1. The 90-minute feature film is no longer the best way to tell a story.
“I’m teaching at NYU now, and when I ask my students what they want to do, they all want to make feature films,” said Aronofsky. “But does that really make sense? We’re in a golden age of television and self-distribution. The 90-minute feature film remains interesting as an event, but seeing the Netflix formula and short web content thrive…. If I was a young storyteller now, I don’t know if I would focus on the dream of a 90-minute film. Storytelling is changing. There’s an opportunity to do a lot of different things. I’m not sure that the most eyes are going to come out of a theatrical release for a dramatic 90-minute feature.”
2. “Black Swan” almost didn’t get financed.
“Everyone passed on funding ‘Black Swan,'” said Aronofsky. In an awkward moment, it was revealed that even the moderator of the panel, Producers Guild of America president Gary Lucchesi, a veteran producer and head of Lakeshore Entertainment, had passed on the film; plenty of digs were made. The film eventually snagged some independent financiers, but they ultimately collapsed: “We called them the Bernie Madoff of film financing,” Aronofsky said. “It was a pyramid scheme.”
3. He thinks test screenings are mostly bogus.
“Previewing makes sense in a straight horror or comedy, but genre-twisting films don’t test at all,” Aronofsky said. “People are always saying, ‘Oh, that’s too much,'” continued Aronofsky, citing more intense moments in his films such as Natalie Portman’s leg-breaking scene in “Black Swan.” “It comes down to taste. The intense moments are the things that people don’t forget, though. They take them home with them.” So, when can test screenings actually be useful? “You look for patterns. Often where there are issues, audiences are circling around something, but they won’t give you the answer. They’ll usually just talk about it a lot.”
4. He claims to have invented crowd-funding.
“We invented Kickstarter,” said Aronofsky, referring to the crowdfunding campaign he devised for his 1998 film “Pi.” The one difference? “We actually paid back money. Not copyrighting that idea was a huge mistake.”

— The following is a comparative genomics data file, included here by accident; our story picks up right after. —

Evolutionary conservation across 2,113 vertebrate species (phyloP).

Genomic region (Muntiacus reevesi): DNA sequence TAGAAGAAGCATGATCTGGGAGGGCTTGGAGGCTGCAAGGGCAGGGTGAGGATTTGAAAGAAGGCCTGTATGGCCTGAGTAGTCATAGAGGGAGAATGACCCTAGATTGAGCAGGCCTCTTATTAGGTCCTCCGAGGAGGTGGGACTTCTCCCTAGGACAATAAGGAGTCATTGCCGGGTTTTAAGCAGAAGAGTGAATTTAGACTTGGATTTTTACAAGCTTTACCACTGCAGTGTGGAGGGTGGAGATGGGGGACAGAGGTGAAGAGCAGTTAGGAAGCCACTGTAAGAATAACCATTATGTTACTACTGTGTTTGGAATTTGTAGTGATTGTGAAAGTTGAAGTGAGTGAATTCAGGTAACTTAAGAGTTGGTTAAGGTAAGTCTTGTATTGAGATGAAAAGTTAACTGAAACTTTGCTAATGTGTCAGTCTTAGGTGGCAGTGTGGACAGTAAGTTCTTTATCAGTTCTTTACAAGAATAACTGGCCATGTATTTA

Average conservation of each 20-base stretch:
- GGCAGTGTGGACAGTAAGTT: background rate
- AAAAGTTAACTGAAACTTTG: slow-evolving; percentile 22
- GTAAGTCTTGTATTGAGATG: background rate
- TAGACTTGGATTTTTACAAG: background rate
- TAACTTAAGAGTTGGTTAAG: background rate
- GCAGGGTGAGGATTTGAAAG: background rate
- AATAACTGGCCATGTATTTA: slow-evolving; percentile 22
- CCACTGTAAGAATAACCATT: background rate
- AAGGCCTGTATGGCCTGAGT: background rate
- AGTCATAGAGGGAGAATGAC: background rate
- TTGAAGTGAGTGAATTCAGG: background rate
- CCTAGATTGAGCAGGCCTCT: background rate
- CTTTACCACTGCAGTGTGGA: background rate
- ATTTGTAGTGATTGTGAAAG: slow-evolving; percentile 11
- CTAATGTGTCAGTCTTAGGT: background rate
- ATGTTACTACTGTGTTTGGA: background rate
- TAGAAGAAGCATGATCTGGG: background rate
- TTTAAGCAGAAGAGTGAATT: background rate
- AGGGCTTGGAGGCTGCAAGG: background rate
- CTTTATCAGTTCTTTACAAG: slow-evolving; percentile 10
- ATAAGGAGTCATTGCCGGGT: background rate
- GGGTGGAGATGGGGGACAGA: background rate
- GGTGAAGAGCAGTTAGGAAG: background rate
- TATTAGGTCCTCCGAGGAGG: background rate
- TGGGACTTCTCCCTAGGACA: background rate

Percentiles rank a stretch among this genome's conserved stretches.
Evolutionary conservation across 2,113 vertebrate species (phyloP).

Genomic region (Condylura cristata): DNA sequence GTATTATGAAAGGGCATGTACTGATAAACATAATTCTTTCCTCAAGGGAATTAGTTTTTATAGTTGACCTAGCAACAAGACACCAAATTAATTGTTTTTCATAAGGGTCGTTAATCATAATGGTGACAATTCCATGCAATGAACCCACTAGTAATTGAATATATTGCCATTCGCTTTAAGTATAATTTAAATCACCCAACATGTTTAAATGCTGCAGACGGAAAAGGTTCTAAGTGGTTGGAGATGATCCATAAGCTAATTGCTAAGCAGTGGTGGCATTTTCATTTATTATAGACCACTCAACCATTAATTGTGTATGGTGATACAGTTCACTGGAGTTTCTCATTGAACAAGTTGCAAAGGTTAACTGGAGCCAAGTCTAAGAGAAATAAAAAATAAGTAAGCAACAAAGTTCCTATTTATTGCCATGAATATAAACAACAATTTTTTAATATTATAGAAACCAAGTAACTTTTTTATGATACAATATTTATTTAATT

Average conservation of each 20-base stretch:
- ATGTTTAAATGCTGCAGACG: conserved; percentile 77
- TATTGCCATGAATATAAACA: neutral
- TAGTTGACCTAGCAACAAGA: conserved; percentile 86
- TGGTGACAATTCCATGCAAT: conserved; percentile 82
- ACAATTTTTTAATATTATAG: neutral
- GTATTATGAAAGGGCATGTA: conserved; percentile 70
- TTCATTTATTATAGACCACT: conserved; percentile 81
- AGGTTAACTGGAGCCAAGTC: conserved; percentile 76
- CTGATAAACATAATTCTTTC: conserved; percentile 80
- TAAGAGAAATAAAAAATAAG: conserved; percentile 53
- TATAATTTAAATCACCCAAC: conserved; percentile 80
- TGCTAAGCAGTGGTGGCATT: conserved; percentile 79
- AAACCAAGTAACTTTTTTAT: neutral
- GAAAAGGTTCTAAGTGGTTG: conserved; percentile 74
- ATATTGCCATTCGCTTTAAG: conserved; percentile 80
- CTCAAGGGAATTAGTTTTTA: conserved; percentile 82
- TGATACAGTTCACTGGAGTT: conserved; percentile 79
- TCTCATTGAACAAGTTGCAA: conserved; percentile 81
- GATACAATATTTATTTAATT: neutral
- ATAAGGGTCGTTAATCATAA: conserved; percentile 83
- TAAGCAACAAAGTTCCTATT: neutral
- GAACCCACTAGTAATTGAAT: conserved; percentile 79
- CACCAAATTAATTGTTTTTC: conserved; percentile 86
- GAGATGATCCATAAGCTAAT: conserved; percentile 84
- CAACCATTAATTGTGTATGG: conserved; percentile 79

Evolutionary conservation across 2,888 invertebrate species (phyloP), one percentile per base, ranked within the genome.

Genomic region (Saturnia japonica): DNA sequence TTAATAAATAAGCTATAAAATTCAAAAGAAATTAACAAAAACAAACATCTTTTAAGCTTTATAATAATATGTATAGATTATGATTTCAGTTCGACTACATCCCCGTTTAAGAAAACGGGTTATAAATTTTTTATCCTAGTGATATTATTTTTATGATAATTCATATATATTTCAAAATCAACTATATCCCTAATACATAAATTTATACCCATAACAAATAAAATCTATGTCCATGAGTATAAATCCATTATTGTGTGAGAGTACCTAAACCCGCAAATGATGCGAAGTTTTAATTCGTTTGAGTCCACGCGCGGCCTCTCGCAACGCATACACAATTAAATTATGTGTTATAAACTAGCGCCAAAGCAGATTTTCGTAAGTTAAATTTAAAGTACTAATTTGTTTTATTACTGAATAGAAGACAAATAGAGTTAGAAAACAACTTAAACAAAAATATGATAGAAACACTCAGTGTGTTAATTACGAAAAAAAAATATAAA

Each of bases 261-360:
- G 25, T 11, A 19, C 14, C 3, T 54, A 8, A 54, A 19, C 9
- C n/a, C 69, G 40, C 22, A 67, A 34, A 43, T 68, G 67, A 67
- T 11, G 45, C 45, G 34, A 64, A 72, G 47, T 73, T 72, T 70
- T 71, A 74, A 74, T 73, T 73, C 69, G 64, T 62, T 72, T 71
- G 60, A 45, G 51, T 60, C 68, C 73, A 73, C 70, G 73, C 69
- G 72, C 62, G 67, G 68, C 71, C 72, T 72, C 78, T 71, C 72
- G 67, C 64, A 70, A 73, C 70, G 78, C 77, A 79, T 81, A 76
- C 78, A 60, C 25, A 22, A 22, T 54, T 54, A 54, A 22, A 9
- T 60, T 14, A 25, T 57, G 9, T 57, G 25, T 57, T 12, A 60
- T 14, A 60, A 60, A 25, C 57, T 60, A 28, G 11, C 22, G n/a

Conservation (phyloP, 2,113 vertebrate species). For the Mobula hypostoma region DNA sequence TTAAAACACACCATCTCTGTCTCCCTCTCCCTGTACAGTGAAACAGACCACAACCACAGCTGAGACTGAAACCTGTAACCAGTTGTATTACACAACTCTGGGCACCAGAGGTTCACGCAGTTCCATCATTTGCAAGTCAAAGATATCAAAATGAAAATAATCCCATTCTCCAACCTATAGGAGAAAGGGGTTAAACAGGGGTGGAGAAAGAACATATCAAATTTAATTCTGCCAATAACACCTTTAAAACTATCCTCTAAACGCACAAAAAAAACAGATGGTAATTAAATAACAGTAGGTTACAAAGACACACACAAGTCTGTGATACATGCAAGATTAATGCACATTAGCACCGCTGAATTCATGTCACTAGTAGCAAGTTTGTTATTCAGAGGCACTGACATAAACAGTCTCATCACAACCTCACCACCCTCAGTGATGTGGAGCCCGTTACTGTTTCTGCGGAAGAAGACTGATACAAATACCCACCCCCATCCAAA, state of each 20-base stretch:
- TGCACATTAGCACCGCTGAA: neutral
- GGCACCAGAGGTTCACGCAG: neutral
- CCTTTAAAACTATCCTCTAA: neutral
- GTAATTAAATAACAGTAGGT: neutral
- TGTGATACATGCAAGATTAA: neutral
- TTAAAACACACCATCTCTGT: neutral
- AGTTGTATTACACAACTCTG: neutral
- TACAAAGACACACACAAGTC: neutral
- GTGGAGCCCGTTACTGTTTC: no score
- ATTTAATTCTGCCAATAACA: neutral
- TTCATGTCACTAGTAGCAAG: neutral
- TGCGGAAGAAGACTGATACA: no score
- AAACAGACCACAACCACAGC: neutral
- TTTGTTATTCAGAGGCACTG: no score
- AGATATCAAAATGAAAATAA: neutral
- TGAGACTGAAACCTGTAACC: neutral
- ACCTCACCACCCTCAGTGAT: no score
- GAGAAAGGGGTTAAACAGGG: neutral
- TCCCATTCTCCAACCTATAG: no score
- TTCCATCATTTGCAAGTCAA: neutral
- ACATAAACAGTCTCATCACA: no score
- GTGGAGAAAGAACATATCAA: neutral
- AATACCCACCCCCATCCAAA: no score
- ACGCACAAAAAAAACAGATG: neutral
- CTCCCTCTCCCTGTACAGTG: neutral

5. There was a ton of controversy over “The Wrestler” at Cannes.
“We were the last film at the Venice Film Festival, but they didn’t even call it the closing night film,” said Aronofsky. “That’s how much disrespect there was. But then we got the Golden Lion.” The Lion wasn’t enough for Mickey Rourke, though: “Mickey destroyed his hotel room because he didn’t win the Best Actor prize. But we were like, ‘Mickey, the film is you.’ He went on to insult me in front of everyone at the press conference later. Destroyed me.” Aronofsky said that Rourke’s sentiments were shared by Wim Wenders, who apparently said he would never be on another film festival jury because “Mickey deserved that award.”
6. He laments the loss of film stock.
“Losing film is losing something about the art itself,” said Aronofsky. “There’s something in the alchemy of shooting on film, of not knowing what you have until the next day, that is essential to the creative process of filmmaking. But I don’t know how much of a choice we have anymore. 16mm added so much to what ‘Black Swan’ and ‘The Wrestler’ are aesthetically, and I don’t know if they would be what they are if we shot digitally.”
7. We live in times of high content visibility.
“If you make something good, it gets found,” said Aronofsky. “It gets seen. If it doesn’t, there’s probably something lacking. Every once in a while there are films that slip by, but even those have followers and a fan base.”
8. Contrary to popular belief, he loves interns.
“I like bringing up interns,” said Aronofsky. “So many interns have turned into major players. It’s a shame what happened on the ‘Black Swan’ set.”
9. All of his characters are a part of him.
“The best part of the job is between action and cut, when everything is coming together and the actors are just going for it,” said Aronofsky. “The focus, all of the different people coming together at this one epicenter of energy. The job of the director is to tell the truth. All of my characters have my feelings in them.”